The outrageous Mame cries, "life's a banquet and most poor suckers are starving to death!" Luckily, Chantilly High School kept its audience well-fed with its lively production of "Auntie Mame," a play by Jerome Lawrence and Robert E. Lee, adapted from a 1955 novel by Patrick Dennis. The glittering comedy, set in New York City during the roaring 1920s and Great Depression, follows an orphaned Patrick Dennis and his eccentric aunt Mame, his only living relative, who is left to bring the child up among the insanity that surrounds her.
Abba Kiser was a true star as Mame, with incredible stage presence and impeccable comic timing, never missing an opportunity for a laugh. She was complemented on all sides by fantastic comic actors, but was at her best when playing off her deadpan nephew Patrick, played in his younger years with excellent youthfulness by Andrew Dugan, and with more cynicism and dry austerity by Mike Wilbur as he aged.
COURTNEY SIEGERT, as the histrionic, alcoholic actress Vera Charles, also played excellently off of Kiser. Siegert's vivid facial expressions added to her character's wry humor.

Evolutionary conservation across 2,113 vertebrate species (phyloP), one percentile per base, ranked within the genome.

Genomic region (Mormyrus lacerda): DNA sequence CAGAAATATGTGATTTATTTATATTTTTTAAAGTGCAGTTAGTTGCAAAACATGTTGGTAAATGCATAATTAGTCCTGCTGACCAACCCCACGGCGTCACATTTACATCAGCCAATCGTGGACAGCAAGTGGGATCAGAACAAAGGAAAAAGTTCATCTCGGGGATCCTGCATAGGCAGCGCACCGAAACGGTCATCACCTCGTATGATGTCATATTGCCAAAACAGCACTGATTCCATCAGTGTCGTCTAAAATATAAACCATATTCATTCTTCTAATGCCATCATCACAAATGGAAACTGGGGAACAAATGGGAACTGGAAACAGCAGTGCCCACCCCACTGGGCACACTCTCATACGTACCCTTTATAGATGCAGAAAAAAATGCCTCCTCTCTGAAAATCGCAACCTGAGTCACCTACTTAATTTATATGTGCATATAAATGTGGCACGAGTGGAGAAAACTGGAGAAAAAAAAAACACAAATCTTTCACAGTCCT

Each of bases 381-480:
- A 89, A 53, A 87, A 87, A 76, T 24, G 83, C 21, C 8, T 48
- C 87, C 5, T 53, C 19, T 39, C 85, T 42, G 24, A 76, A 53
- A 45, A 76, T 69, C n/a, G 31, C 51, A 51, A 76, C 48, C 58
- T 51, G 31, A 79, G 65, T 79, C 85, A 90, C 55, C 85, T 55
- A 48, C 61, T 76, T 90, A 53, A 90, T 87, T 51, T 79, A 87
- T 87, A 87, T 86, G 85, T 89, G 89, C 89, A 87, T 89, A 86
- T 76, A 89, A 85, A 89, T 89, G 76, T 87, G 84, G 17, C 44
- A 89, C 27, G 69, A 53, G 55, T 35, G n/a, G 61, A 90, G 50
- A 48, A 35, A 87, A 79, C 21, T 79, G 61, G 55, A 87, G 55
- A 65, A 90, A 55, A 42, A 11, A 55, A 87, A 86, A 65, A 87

As the upscale Upsons, Patrick's soon-to-be in-laws, Eddie Monk and Alexandra Hally contrasted with the other wild and fancy-free characters, but still burst with the same energy that lit up the whole show. Emily Withers' lurching, laughable Agnes Gooch, Mame's awkward secretary, was a favorite, bumbling and mumbling with good-natured nerdiness. Tracy Carter had a short, shining moment in the final scene as Pegeen Ryan, a brassy, level-headed interior decorator.
Marley Monk's and Kevin Jones' towering set design was awe-inspiring, consisting of several versatile, two-story pieces that transformed into a number of highly detailed locations. The stage crew was superb, with each shift performed efficiently and quietly, making this one of the very few shows ever to actually earn applause for set changes. Kendra McCullough and Leanne Williams deserve commendation for the dozens of professional-looking costumes they created, with each characters having at least three costumes and Mame herself having an astounding 26 changes.
While the entire cast was bursting with comic energy, scenes with many characters on-stage could lag a little, although this was hardly noticeable in the shadow of the rest of the spirited show. There may have been a few late entrances or dropped lines, but they were covered so smoothly and expertly that it was nearly impossible to tell. In fact, much of this show can be said to have that smooth, expert element, flowing without any hitches from scene to scene.
In a show that could be a challenge for many schools, Chantilly proved its comic genius. From the first shining moments to the last, it was hard not to love "Auntie Mame."
(Cappies is a high school critics and awards program involving 50 schools in the Virginia, Maryland and D.C. areas.)